- “Suez Canal. When Sa’id (1854-63) granted to Ferdinand de Lesseps the right to dig the canal in 1856 he also gave him the right to use Egyptian labour on the project. The Suez Canal Company was to provide food and shelter for the workers and pay them the prevailing wage; the Egyptian govern- ment was to provide the workers. Peasants were gathered in groups of 25,000 to 30,000 and sent off to dig in the desert for shifts of twenty to thirty days, after which they were replaced by a new group. 16 The tasks and conditions of Suez Canal workers prompted Yisuf Nahhas to complain: “The work of the peasants in digging the Isthmus [of Suez] clearly differed from the normal corvee; nothing remained of its elements save the coercion of workers to come to work.”
The canal was completed in 1869, and Viceroy Ismail threw a big bash at Port Said, inviting Europe’s crowned heads and other dignitaries. Giuseppe Verdi was commissioned on this occasion to compose “Aida,” set in ancient Egypt, which was performed in the new Cairo opera house in 1871. So the Saint-Simonian dream of Egyptian revival and global connectivity lived on as de Lesseps and his Egyptian partners brought the canal to fruition.
Viceroy Ismail borrowed a lot of money for infrastructural improvements and was bilked by European banks, who charged exorbitant fees and high interest. He borrowed at the height of the cotton boom of the 1860s, when the US North had blockaded the South and caused a world cotton famine that Egypt’s fertile Nile Valley helped remedy. But then the war ended and the South gradually got back to work and prices fell. Egypt had trouble with debt servicing. By 1876 Egyptians per capita were the most indebted people in the world. In 1876, Viceroy Ismail was constrained to sell the canal to the British for a song. Then in 1882 the British, who depended on the new canal to increase their control over their Indian Empire, just invaded and took over Egypt, creating what London called a “veiled protectorate.” It was a colony.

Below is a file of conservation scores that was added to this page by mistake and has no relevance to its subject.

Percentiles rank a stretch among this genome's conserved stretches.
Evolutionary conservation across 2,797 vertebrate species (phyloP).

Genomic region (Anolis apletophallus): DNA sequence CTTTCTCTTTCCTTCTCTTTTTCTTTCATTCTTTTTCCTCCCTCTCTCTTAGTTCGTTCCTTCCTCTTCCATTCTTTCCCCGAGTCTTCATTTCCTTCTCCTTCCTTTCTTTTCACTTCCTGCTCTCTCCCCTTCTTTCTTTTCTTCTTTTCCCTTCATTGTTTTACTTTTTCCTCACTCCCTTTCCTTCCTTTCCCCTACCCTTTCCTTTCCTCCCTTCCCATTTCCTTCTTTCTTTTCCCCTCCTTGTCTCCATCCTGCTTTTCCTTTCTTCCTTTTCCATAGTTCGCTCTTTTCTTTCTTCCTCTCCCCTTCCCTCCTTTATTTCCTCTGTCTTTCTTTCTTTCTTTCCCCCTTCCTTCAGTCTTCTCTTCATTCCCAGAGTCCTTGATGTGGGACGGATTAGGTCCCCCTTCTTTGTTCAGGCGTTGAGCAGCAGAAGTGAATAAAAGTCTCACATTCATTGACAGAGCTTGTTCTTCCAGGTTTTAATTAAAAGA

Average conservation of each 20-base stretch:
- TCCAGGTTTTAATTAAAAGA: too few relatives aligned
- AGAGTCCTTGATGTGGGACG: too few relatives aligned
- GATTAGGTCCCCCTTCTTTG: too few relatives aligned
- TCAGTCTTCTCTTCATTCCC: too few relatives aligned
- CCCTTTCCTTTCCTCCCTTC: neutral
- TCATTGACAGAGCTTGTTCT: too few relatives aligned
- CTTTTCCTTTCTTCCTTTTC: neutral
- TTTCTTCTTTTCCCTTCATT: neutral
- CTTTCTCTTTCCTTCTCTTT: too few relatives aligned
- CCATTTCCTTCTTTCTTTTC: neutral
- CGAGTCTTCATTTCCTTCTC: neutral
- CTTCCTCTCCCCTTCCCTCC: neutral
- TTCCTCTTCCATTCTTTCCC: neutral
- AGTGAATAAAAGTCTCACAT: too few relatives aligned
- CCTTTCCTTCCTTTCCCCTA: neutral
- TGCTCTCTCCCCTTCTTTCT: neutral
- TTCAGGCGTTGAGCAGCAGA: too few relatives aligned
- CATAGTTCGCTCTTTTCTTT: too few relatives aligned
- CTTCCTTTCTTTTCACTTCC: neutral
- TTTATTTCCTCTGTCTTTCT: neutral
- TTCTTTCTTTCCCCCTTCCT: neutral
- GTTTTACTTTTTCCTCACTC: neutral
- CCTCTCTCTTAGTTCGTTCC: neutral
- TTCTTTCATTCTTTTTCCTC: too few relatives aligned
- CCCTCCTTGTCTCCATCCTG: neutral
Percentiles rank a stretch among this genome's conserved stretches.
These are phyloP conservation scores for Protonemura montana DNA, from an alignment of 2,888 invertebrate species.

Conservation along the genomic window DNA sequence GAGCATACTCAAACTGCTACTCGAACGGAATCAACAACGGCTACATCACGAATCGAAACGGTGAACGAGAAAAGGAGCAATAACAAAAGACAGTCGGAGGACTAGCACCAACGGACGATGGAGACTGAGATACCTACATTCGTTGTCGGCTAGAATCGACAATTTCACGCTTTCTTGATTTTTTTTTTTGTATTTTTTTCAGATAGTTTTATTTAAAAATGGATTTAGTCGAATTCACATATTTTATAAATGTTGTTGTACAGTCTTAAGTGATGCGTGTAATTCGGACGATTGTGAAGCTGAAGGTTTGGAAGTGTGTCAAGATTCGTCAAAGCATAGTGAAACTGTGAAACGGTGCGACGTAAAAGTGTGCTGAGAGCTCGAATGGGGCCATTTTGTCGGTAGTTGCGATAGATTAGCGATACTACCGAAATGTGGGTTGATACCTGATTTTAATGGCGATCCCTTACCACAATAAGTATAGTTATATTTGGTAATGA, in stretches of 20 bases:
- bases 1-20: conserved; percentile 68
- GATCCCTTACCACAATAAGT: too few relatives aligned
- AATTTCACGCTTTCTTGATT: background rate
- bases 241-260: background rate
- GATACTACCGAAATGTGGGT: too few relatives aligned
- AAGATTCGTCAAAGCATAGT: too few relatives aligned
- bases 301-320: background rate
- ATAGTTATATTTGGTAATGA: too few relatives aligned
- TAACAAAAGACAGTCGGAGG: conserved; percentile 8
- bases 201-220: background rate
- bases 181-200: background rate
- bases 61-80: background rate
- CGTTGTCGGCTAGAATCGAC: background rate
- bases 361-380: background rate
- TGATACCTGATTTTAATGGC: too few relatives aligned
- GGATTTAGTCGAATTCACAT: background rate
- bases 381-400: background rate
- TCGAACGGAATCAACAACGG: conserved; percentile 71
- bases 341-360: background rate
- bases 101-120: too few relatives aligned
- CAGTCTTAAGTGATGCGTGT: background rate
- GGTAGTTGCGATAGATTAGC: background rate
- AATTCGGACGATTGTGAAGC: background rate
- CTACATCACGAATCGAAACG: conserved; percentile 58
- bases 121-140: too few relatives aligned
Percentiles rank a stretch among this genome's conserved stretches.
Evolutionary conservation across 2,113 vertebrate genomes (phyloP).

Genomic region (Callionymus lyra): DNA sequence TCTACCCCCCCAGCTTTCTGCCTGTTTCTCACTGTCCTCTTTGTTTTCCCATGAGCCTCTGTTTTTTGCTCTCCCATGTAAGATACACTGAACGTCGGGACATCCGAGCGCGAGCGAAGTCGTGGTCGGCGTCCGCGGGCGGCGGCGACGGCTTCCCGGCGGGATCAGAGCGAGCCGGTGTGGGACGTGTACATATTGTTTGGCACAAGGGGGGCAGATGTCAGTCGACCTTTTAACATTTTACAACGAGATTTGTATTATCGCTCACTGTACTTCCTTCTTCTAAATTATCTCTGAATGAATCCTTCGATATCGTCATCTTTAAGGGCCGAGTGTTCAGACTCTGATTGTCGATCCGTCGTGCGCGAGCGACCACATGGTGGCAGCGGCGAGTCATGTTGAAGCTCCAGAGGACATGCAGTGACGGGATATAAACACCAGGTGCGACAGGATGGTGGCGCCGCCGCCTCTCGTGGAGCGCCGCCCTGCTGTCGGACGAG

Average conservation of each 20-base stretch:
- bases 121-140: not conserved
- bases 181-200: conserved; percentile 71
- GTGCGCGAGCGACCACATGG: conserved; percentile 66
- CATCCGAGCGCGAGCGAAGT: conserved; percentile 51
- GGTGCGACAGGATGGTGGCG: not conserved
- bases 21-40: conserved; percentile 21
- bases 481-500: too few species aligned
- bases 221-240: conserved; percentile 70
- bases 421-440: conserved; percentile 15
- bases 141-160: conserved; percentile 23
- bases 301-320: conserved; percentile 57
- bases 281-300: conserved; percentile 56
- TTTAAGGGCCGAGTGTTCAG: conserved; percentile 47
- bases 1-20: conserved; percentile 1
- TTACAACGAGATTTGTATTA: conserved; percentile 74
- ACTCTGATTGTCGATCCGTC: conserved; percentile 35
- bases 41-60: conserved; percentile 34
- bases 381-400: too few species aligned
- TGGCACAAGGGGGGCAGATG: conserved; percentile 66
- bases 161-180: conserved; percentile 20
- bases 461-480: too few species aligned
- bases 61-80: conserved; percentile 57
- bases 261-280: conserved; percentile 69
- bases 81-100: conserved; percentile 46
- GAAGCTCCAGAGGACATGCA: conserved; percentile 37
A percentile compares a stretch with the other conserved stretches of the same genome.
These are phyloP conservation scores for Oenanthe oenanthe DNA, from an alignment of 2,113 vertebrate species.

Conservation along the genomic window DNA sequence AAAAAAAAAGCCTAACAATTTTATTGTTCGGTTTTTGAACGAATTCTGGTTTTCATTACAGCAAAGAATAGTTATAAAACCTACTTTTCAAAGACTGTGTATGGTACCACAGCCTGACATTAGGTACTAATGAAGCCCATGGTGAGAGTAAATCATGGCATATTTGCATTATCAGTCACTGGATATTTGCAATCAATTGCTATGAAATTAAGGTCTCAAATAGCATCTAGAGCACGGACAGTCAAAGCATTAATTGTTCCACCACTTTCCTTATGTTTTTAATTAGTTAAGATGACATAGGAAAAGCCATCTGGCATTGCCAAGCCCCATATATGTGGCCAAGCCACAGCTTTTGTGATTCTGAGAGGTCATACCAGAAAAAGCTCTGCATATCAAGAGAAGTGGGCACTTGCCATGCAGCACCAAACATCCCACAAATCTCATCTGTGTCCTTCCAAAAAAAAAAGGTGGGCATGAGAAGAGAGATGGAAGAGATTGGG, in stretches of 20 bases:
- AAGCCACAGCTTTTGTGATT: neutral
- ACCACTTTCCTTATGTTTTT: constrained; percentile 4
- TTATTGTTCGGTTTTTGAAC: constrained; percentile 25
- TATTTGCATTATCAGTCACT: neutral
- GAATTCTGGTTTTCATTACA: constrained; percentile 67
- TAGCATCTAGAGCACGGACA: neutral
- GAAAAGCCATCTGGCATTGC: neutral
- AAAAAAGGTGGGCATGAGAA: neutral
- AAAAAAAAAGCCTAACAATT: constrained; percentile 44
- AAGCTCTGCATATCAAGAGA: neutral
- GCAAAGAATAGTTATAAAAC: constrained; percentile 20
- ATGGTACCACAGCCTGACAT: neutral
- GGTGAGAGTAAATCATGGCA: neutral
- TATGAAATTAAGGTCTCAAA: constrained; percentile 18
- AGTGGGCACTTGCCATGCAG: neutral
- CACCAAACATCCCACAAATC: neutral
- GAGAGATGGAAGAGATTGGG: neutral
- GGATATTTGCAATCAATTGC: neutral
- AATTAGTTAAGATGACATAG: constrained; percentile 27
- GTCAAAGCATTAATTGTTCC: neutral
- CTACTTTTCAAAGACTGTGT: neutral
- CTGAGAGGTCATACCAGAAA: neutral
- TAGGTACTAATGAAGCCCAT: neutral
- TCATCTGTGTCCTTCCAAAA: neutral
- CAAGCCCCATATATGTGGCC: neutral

Egypt gained a sort of independence in 1922. But only in 1956 did Gamal Abdel Nasser nationalize the canal. In response, Britain connived with Israel and France to take it right back, mounting the conspiracy of the 1956 War. President Ike Eisenhower was not informed of this plan, and when he understood what was happening, he threatened to use US economic might to call in French, British and Israeli loans and crash their economies if they did not get right the hell back out of Egypt. He said he was offended that the United Nations ideal of the end of wars of aggression had been so blatantly flouted. I think he was also afraid that the aggressors would drive Egypt into the arms of the Soviets.
So Egypt got ownership of the canal in a seminal moment in post-WW II decolonization. Fears that Egypt would deny Israel use of the canal contributed to the 1967 War and Egypt crossed the canal to take back control of it in 1973.
Unfortunately, the dream of the Saint-Simonians that a global transportation infrastructure would in and of itself lead to world unity, peace and a renaissance of the global south proved unfounded. In some ways their vision has been revived by the Chinese Communist Party, with its One Belt, One Road project of united Eurasia.
But the canal is a major money earner for Egypt and it has become a major artery of world trade. It is actually too narrow at some points now, however, for the really big container ships, and that is one of the reasons the Ever Given disaster has occurred. Egypt expanded parts of the canal in 2015, but this accident happened south of that expansion.